100 Swimmers -2014
Attilio Fiumarella is a photographic artist interested in exploring social landscapes.
After studying at Porto school of Architecture, he worked as an architect before completely dedicating himself to photography.
His practice draws from documentary and architectural photography and his work received a number of recognitions. Attilio was the winner of Portrait of Humanity 2020 organized by The British Journal of Photography in collaboration with Magnum Photo. He was also finalist of the Aesthetica Art Prize and the Head On Portrait Prize.
In 2018, Attilio was awarded a grant from the Art Council England to complete his project on British Identity. This was displayed at Obscura festival in Malaysia and his dummy book was nominated for the UNSEEN Dummy Award in Amsterdam and for the FUAM Dummy Book Award in Istanbul.
Attilio has been commissioned work by The Guardian, L’OBS, Die Welt, We Demain, Le Monde and the Financial Times.
His work is held in several private and public collections and has been displayed across Europe, USA, Asia, Australia and in the Space. Attilio is based in Portugal and UK.
We met with Attilio to find out more about how this iconic photo came to be and how it ended up into space!
I always had a passion for photography although this wasn’t straight forward to me.
I discovered photography during a summer trip in Northern Europe when I was 10. This was when my father lent me his camera for the first time. Since then, I’ve always been interested in photography. During my master’s degree in architecture, I meet Mimmo Jodice, a great photographer from my city, Naples. That was the time when I stared to become a professional photographer (at least in my mind!)
How did you discover Moseley Road Baths?
In 2013, I moved to Birmingham. For the first few weeks I was living in Kings Heath and the bus to the city centre would pass right by the Moseley Road Baths. From the outside, the building caught my attention immediately, but what trigged my curiosity were the three entrances to the building. One day I decided to push the bus stop button at the baths, I got in and asked for information about the building. A very kind lady showed me around and told me the story of the Mosley baths. Since then, I’ve been in love with the building and its great history.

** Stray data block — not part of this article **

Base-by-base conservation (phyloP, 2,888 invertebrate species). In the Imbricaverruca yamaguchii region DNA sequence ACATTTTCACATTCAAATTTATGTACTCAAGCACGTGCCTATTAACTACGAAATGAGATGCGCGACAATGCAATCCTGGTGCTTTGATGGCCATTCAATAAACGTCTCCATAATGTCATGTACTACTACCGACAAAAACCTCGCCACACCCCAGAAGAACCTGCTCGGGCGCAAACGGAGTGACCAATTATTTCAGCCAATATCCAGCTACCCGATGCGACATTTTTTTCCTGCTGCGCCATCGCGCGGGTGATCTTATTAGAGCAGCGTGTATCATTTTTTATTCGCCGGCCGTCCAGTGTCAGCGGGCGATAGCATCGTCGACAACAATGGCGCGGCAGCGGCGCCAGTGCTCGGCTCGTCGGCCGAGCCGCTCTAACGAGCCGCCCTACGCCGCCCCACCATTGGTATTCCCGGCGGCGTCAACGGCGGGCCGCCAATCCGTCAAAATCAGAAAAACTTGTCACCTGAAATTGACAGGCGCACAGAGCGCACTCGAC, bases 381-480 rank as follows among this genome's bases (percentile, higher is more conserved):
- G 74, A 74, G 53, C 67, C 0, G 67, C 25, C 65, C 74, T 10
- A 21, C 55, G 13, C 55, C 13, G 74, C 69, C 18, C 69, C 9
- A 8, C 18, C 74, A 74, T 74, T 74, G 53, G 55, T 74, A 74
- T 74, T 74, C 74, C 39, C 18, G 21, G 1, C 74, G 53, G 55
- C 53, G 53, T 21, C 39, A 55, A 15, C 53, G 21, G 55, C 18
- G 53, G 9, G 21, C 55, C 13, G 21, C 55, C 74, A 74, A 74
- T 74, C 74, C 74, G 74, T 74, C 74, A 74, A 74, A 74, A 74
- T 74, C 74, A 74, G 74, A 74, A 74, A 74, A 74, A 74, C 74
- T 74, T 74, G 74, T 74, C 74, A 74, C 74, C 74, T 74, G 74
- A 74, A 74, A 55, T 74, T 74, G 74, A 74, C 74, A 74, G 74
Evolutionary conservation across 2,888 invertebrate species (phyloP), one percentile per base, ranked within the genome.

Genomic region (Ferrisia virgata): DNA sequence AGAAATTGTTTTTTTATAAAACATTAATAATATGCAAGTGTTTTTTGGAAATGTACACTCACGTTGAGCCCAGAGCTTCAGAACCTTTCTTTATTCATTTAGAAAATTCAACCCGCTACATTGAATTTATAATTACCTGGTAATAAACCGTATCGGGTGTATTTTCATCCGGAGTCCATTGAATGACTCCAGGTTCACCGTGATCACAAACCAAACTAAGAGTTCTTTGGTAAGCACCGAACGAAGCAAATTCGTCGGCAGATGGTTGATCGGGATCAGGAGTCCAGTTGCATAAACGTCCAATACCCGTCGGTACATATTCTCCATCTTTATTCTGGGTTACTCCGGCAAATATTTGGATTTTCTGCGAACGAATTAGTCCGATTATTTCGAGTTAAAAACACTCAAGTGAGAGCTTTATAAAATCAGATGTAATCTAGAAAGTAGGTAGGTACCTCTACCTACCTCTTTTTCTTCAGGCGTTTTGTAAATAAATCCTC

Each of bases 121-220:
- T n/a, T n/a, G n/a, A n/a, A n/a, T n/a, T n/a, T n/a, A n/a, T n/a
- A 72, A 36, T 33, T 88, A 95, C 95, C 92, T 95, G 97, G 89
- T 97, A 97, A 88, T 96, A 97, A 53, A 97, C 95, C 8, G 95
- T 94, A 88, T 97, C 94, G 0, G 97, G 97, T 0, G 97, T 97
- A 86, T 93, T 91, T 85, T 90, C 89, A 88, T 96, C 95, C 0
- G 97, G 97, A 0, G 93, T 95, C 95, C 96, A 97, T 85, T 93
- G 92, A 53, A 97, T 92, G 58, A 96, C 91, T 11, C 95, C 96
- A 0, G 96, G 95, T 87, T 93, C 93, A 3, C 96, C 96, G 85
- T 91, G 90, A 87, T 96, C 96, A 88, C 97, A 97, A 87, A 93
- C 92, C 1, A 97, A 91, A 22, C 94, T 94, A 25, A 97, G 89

What was your first impression of Moseley Road Baths?
I remember seeing the old pictures on the walls and that was already a great moment to see how much history the building held, but the moment I got in the Gala pool was just amazing. I still remember the greatness of that space and the shiver that ran down my spine.
How did the idea for the exhibition transpire?
Few months after my first visit to the baths, I heard about an open call run by SomeCities. They were looking for photographic projects about communities. As I had recently learned how important the Moseley Baths were for the local community, I decided to start a project to highlight the connection between the community and the building and to make a wakeup call about the upcoming fate of the building. It was a six-month project. I started with a small group of swimmers that helped me out building a story for the project shooting in the different areas of the baths. Then, with the help of Dan Burwood and Andrew Jackson from SomeCities, and Ian Edwards from St. Paul Trust, I was able to recruit the 118 Swimmers for the last photograph, the one that really made the project stand out.
The first exhibition of this project was in The Old Print Works. That was the perfect place to celebrate the local community and sharing with others the work we did in the Mosely Road Bath. Since then, the project was showed in exhibitions around the World and also in the outer Space!
What has been the most rewarding reaction to the images that you produced at part of the exhibition?
I’m proud to have had a small part in the major community effort that contributed to keep the Moseley Road Baths open.
Why do you think this image of ‘The swimmers’ has such a great impact?
The passion of the 118 people standing for one hour in an empty and cold swimming pool is the sign of the determination and strength of this great community. It shows that when we stick together, we can change the future. This is a strong message to put out there and is not only related to the cause of the Moseley Road Baths. Together we can change the destiny of our world.
How did it end up in space?
That was an amazing moment!
The photograph “The Swimmers” won the Portrait of Humanity contest in 2020. This contest is run by the British Journal of Photography. Apart from the publication in a book, that year they sent the winning photographs into space. They launched a monitor with a weather balloon in the stratosphere. At the same time, the photographs were translated in a binary code and transmitted to other civilizations out there.
I think it was a huge symbolic moment. Specially after the tough years we had just been through, that was a good sign of hope for our future. We need more of it!